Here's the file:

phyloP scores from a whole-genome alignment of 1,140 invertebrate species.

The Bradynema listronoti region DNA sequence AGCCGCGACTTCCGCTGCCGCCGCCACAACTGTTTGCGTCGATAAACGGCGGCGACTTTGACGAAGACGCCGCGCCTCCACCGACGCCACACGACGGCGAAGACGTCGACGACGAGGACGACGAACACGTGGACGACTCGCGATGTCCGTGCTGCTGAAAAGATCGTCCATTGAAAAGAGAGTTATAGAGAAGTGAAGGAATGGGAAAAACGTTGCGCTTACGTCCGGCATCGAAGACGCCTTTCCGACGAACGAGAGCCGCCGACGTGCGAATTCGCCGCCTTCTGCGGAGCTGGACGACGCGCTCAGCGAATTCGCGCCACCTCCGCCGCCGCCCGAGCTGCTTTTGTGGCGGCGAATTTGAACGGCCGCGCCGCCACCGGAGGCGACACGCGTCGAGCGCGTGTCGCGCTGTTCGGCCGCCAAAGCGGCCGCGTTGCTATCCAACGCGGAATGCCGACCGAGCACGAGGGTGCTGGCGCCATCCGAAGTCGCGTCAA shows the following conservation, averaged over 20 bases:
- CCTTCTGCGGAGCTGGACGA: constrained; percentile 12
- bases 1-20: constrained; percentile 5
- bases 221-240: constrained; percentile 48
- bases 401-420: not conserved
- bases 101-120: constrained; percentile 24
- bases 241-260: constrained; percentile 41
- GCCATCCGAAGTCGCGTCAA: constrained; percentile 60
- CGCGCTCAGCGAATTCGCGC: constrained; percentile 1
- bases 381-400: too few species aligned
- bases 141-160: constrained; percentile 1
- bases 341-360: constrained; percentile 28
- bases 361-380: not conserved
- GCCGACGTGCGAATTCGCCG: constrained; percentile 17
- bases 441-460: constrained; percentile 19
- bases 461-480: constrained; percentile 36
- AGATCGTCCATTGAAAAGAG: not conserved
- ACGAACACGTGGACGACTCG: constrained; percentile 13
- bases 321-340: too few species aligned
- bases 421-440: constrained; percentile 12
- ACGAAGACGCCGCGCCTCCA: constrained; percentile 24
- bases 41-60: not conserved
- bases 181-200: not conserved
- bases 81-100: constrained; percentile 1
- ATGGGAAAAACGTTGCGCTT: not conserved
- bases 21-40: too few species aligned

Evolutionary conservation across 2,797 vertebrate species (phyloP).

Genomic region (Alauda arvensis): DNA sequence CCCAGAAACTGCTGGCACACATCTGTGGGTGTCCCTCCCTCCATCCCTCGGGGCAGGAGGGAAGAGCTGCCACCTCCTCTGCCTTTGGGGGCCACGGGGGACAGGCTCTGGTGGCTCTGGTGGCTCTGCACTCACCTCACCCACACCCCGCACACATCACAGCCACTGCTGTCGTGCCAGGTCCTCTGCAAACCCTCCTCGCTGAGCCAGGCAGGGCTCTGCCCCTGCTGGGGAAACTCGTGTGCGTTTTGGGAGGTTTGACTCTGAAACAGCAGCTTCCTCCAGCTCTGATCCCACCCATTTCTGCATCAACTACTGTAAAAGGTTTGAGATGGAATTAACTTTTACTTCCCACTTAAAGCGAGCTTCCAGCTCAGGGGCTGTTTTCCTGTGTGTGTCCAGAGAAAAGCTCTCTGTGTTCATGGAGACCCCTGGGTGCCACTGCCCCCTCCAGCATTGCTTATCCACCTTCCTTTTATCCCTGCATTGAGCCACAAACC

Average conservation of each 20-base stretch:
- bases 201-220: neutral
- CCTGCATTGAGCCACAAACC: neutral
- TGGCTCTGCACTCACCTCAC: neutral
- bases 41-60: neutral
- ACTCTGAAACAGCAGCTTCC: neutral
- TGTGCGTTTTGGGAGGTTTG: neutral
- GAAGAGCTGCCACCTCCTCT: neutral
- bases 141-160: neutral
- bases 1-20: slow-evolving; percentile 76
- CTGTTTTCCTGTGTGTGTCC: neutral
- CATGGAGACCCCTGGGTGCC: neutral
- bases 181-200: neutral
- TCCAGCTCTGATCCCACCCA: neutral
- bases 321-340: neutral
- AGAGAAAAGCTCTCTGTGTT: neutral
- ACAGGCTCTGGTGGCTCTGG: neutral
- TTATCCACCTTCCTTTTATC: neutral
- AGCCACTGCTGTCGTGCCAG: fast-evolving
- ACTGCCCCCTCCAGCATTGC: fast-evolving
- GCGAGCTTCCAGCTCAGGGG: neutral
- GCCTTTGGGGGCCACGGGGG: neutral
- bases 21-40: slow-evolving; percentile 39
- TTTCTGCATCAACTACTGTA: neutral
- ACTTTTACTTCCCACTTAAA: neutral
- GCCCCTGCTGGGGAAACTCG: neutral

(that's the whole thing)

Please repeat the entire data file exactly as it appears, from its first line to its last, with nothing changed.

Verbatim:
phyloP scores from a whole-genome alignment of 1,140 invertebrate species.

The Bradynema listronoti region DNA sequence AGCCGCGACTTCCGCTGCCGCCGCCACAACTGTTTGCGTCGATAAACGGCGGCGACTTTGACGAAGACGCCGCGCCTCCACCGACGCCACACGACGGCGAAGACGTCGACGACGAGGACGACGAACACGTGGACGACTCGCGATGTCCGTGCTGCTGAAAAGATCGTCCATTGAAAAGAGAGTTATAGAGAAGTGAAGGAATGGGAAAAACGTTGCGCTTACGTCCGGCATCGAAGACGCCTTTCCGACGAACGAGAGCCGCCGACGTGCGAATTCGCCGCCTTCTGCGGAGCTGGACGACGCGCTCAGCGAATTCGCGCCACCTCCGCCGCCGCCCGAGCTGCTTTTGTGGCGGCGAATTTGAACGGCCGCGCCGCCACCGGAGGCGACACGCGTCGAGCGCGTGTCGCGCTGTTCGGCCGCCAAAGCGGCCGCGTTGCTATCCAACGCGGAATGCCGACCGAGCACGAGGGTGCTGGCGCCATCCGAAGTCGCGTCAA shows the following conservation, averaged over 20 bases:
- CCTTCTGCGGAGCTGGACGA: constrained; percentile 12
- bases 1-20: constrained; percentile 5
- bases 221-240: constrained; percentile 48
- bases 401-420: not conserved
- bases 101-120: constrained; percentile 24
- bases 241-260: constrained; percentile 41
- GCCATCCGAAGTCGCGTCAA: constrained; percentile 60
- CGCGCTCAGCGAATTCGCGC: constrained; percentile 1
- bases 381-400: too few species aligned
- bases 141-160: constrained; percentile 1
- bases 341-360: constrained; percentile 28
- bases 361-380: not conserved
- GCCGACGTGCGAATTCGCCG: constrained; percentile 17
- bases 441-460: constrained; percentile 19
- bases 461-480: constrained; percentile 36
- AGATCGTCCATTGAAAAGAG: not conserved
- ACGAACACGTGGACGACTCG: constrained; percentile 13
- bases 321-340: too few species aligned
- bases 421-440: constrained; percentile 12
- ACGAAGACGCCGCGCCTCCA: constrained; percentile 24
- bases 41-60: not conserved
- bases 181-200: not conserved
- bases 81-100: constrained; percentile 1
- ATGGGAAAAACGTTGCGCTT: not conserved
- bases 21-40: too few species aligned

Evolutionary conservation across 2,797 vertebrate species (phyloP).

Genomic region (Alauda arvensis): DNA sequence CCCAGAAACTGCTGGCACACATCTGTGGGTGTCCCTCCCTCCATCCCTCGGGGCAGGAGGGAAGAGCTGCCACCTCCTCTGCCTTTGGGGGCCACGGGGGACAGGCTCTGGTGGCTCTGGTGGCTCTGCACTCACCTCACCCACACCCCGCACACATCACAGCCACTGCTGTCGTGCCAGGTCCTCTGCAAACCCTCCTCGCTGAGCCAGGCAGGGCTCTGCCCCTGCTGGGGAAACTCGTGTGCGTTTTGGGAGGTTTGACTCTGAAACAGCAGCTTCCTCCAGCTCTGATCCCACCCATTTCTGCATCAACTACTGTAAAAGGTTTGAGATGGAATTAACTTTTACTTCCCACTTAAAGCGAGCTTCCAGCTCAGGGGCTGTTTTCCTGTGTGTGTCCAGAGAAAAGCTCTCTGTGTTCATGGAGACCCCTGGGTGCCACTGCCCCCTCCAGCATTGCTTATCCACCTTCCTTTTATCCCTGCATTGAGCCACAAACC

Average conservation of each 20-base stretch:
- bases 201-220: neutral
- CCTGCATTGAGCCACAAACC: neutral
- TGGCTCTGCACTCACCTCAC: neutral
- bases 41-60: neutral
- ACTCTGAAACAGCAGCTTCC: neutral
- TGTGCGTTTTGGGAGGTTTG: neutral
- GAAGAGCTGCCACCTCCTCT: neutral
- bases 141-160: neutral
- bases 1-20: slow-evolving; percentile 76
- CTGTTTTCCTGTGTGTGTCC: neutral
- CATGGAGACCCCTGGGTGCC: neutral
- bases 181-200: neutral
- TCCAGCTCTGATCCCACCCA: neutral
- bases 321-340: neutral
- AGAGAAAAGCTCTCTGTGTT: neutral
- ACAGGCTCTGGTGGCTCTGG: neutral
- TTATCCACCTTCCTTTTATC: neutral
- AGCCACTGCTGTCGTGCCAG: fast-evolving
- ACTGCCCCCTCCAGCATTGC: fast-evolving
- GCGAGCTTCCAGCTCAGGGG: neutral
- GCCTTTGGGGGCCACGGGGG: neutral
- bases 21-40: slow-evolving; percentile 39
- TTTCTGCATCAACTACTGTA: neutral
- ACTTTTACTTCCCACTTAAA: neutral
- GCCCCTGCTGGGGAAACTCG: neutral